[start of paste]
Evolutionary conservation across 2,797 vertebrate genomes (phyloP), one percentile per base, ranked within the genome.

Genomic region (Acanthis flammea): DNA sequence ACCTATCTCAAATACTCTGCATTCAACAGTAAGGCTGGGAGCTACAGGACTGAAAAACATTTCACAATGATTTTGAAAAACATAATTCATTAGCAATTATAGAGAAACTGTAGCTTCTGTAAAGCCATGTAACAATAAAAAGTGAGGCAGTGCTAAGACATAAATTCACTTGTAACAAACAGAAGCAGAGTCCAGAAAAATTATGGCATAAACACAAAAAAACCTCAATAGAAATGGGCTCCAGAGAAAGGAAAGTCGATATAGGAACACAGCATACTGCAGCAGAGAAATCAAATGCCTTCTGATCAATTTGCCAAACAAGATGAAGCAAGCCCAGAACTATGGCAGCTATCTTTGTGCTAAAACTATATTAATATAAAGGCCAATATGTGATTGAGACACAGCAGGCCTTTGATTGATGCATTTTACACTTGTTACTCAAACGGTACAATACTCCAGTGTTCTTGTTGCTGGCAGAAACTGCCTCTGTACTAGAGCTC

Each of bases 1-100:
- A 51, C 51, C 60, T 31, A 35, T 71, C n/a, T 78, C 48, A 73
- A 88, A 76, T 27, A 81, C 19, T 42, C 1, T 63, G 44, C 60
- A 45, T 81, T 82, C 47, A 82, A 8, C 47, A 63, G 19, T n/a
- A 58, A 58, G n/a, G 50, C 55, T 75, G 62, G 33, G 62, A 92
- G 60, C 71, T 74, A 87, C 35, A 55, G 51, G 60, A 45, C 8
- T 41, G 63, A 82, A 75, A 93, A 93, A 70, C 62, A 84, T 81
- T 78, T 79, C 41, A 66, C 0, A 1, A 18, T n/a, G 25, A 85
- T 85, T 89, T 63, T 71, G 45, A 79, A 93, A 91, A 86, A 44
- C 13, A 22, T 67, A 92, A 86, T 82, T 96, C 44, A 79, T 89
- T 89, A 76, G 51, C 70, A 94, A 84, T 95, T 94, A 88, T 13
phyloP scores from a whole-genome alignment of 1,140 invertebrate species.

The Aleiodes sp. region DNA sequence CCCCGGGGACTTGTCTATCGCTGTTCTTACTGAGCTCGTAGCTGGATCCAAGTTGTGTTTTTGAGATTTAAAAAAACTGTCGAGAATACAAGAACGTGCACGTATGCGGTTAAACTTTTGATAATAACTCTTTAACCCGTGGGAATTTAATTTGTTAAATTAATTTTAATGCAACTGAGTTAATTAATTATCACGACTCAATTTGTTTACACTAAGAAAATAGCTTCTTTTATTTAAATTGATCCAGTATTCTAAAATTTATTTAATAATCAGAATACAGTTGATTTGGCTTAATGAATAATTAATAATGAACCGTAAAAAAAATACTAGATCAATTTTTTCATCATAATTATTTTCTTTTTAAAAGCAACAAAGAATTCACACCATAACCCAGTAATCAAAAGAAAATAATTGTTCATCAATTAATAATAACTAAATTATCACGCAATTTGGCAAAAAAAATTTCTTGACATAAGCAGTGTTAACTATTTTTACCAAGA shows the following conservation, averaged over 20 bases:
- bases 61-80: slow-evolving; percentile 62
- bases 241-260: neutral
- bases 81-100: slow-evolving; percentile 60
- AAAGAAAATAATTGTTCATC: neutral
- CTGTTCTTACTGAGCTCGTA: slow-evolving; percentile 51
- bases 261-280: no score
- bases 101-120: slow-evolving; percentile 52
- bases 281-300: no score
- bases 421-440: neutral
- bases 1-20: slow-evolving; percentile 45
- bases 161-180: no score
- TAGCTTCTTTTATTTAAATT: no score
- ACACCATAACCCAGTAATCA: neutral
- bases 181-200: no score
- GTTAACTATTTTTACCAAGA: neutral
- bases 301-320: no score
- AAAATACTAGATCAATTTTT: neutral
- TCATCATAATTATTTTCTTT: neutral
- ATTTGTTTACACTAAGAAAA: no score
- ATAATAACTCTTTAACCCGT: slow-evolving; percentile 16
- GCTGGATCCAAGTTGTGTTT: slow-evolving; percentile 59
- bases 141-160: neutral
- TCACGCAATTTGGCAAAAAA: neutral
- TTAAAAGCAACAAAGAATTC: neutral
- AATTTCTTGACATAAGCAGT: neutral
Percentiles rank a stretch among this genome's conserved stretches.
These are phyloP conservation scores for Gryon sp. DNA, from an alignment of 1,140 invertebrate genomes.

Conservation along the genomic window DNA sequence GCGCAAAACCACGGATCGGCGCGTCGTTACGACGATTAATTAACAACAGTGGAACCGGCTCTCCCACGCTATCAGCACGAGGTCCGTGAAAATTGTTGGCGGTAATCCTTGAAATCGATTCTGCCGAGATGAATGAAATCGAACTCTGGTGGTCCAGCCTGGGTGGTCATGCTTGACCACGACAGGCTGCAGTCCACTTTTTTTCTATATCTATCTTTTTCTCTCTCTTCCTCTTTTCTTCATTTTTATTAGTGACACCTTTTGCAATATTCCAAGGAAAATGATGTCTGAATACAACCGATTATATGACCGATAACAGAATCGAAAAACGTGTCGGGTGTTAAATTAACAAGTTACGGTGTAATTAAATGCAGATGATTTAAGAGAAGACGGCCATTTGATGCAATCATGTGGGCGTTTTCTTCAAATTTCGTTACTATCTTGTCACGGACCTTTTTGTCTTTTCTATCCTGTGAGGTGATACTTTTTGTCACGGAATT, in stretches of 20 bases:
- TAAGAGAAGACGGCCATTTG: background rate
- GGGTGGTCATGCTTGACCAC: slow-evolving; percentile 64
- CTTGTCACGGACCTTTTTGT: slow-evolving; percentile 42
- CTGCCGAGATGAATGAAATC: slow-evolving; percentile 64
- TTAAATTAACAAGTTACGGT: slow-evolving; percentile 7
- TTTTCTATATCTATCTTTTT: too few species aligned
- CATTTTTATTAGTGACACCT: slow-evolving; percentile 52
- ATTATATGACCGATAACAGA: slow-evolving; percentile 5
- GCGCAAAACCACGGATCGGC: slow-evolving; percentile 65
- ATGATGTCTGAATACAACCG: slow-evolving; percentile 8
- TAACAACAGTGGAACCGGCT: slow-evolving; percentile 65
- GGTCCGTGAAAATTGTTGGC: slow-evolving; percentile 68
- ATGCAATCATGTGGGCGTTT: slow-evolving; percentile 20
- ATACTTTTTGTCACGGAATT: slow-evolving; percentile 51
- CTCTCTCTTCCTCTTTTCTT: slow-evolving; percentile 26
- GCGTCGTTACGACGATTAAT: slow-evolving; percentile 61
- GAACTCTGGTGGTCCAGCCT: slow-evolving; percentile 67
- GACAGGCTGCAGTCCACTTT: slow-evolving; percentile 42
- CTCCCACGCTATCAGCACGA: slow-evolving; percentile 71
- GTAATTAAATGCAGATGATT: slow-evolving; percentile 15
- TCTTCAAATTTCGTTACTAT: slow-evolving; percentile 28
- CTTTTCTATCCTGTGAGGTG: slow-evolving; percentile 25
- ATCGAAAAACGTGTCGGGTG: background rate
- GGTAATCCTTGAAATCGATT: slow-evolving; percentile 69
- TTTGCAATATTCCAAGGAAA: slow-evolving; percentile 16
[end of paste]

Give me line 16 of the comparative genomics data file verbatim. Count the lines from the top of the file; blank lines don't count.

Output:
- bases 61-80: slow-evolving; percentile 62